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South Korea Steers Toward Electric Auto Future

  • Kurt Achin

Former U.S. President Clinton and mayors from around the world are gathering in Seoul this week for a summit on reducing greenhouse gases in the world's cities. London Mayor Boris Johnson says the leaders hope to agree on ways to end the world's "endless addiction to the internal combustion engine." South Korean scientists are proposing a "middle of the road" solution.

At South Korea's leading technology university, the electric car of the future does not require a pit stop to charge or change batteries - because it draws its power right from the road itself.

The Korea Advanced Institute of Science and Technology, headquartered in Daejeon, about 150 kilometers from Seoul, is working on a vehicle it calls "OLEV." That stands for Online Electric Vehicle.

At this point, it looks like a souped up golf cart. But engineering professor Cho Dong-ho, the manager of the OLEV program, says some revolutionary technology is on board.

"This model [has] a power supply system installed under the ground," said Cho.

An experimental track at KAIST features power cables buried under a strip in the road, over which the car passes. Magnetic receivers on the bottom of the car siphon power over the airwaves, with no physical connection, recharging the battery. The power charging strips are designed to be installed at intersections and other places where traffic slows down naturally, so vehicles can derive the maximum charge.

Professor Cho says the technology will have big benefits - but will take some time to implement.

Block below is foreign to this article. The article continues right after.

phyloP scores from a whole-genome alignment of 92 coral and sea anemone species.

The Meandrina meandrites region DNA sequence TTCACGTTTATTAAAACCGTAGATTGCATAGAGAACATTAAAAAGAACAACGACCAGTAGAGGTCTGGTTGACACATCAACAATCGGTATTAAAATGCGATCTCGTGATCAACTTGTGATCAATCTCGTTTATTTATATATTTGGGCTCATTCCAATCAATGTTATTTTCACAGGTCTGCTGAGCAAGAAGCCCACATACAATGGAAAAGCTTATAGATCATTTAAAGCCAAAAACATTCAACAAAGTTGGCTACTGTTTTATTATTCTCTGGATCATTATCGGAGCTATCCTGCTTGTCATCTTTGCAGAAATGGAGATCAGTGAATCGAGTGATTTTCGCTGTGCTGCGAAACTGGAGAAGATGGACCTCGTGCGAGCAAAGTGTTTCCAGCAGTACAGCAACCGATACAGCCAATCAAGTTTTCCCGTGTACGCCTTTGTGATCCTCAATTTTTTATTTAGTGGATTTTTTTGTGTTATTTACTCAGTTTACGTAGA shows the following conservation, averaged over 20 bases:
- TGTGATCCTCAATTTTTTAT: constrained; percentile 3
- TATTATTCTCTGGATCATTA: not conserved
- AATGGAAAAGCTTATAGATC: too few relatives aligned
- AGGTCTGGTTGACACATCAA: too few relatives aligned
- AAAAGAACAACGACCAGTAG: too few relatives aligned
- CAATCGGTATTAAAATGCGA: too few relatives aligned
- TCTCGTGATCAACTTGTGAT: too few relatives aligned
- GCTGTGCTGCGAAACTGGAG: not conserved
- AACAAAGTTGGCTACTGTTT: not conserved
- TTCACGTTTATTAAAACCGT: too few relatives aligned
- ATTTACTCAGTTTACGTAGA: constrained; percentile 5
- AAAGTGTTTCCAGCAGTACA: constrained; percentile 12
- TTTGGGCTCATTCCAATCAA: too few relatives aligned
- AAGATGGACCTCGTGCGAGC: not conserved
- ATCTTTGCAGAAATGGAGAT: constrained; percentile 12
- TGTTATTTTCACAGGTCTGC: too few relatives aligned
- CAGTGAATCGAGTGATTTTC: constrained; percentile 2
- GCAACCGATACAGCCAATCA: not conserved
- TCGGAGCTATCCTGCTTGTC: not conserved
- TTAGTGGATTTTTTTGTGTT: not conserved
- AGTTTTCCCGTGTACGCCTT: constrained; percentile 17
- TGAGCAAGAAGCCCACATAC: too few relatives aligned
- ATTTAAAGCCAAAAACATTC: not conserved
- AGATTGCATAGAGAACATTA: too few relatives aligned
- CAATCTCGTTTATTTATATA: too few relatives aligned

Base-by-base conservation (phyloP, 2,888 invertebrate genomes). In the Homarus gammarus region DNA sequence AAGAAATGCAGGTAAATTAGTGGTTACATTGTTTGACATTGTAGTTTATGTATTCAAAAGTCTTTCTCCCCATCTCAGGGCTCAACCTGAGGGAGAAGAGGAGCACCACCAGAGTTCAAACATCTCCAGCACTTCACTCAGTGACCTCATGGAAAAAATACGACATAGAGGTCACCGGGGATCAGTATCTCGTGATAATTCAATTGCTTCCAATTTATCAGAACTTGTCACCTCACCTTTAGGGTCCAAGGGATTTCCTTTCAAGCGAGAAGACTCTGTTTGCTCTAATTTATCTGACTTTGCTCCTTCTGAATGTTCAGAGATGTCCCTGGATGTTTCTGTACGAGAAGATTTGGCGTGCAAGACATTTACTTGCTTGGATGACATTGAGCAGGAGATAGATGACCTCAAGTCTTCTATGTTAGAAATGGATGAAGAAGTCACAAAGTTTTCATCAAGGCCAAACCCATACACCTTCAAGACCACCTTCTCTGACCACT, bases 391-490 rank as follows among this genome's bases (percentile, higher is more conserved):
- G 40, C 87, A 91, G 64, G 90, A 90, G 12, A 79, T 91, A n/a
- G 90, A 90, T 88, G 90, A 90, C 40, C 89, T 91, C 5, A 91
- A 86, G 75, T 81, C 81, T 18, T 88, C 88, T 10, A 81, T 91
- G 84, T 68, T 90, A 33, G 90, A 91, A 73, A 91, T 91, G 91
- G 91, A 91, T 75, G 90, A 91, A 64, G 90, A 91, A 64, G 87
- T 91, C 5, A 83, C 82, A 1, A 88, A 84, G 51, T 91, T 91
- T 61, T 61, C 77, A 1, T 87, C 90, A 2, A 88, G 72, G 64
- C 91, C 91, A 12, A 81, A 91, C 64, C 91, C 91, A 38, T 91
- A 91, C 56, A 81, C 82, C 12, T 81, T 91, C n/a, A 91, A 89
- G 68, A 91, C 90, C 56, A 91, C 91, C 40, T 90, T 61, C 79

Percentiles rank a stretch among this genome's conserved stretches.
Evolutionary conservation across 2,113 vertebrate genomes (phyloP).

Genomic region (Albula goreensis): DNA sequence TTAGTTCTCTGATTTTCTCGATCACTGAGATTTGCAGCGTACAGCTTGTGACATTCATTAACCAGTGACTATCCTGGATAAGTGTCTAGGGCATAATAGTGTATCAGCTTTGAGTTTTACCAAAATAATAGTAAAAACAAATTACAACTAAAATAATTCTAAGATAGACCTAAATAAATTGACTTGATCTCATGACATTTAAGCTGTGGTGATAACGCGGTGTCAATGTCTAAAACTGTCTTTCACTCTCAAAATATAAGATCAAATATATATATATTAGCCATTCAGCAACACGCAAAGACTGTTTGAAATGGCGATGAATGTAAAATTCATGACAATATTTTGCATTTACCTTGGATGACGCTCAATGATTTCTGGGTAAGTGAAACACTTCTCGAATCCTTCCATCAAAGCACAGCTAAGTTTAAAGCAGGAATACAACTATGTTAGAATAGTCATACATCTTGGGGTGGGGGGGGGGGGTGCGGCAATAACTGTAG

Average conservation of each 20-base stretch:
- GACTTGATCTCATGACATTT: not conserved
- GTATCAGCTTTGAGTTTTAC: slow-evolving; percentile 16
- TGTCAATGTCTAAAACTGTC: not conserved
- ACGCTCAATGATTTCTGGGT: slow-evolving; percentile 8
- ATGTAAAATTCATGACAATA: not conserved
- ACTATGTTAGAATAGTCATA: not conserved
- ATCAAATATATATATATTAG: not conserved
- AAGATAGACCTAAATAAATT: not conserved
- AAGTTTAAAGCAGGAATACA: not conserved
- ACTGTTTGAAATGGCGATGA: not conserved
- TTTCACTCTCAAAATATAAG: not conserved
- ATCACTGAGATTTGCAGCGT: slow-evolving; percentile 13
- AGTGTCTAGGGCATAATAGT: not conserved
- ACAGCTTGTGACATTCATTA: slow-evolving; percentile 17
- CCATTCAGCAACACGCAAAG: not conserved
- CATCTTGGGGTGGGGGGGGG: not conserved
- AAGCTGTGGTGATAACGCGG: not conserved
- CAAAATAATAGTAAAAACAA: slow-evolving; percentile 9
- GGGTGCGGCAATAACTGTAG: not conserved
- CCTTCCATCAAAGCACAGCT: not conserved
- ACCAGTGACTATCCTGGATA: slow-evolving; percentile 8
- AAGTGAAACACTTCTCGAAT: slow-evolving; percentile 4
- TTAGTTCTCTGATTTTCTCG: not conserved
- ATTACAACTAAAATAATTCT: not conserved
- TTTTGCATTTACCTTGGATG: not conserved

He says widespread use of the technology will automatically solve many of Korea's environmental and fuel scarcity problems. The key challenge, he says, will be building a reliable and extensive infrastructure.

He says if current trials are successful, a field trial is planned in the South Korean capital. After that, other local cities will get a chance to adopt the online electric vehicle.

One of the key attractions of the model is that it eliminates the need for countless individual charging stations for each vehicle, or the need to swap out batteries on a continual basis. Instead, the online road strips are connected to larger charging stations, which South Korea intends to charge mainly through nuclear plants.

Cho says the online vehicle is a cost-effective solution for mass transit planners.

He says the main competitors of this electric vehicle are electric subways and trams. However, establishing subways costs about $10 million a kilometer, and about $5 million per kilometer for a tram line. By contrast, he says online electric vehicle power strips will cost only about $400,000 per kilometer.

Cho says the technology has proven safe to use around people and machinery in all experiments so far. Future power strips will be designed big enough for use by large buses at first, then by smaller online electric cars later on. Each of the vehicles are designed to be able to switch to "battery mode," so they can depart from the charging strips and drive anywhere at all for a limited period of time.

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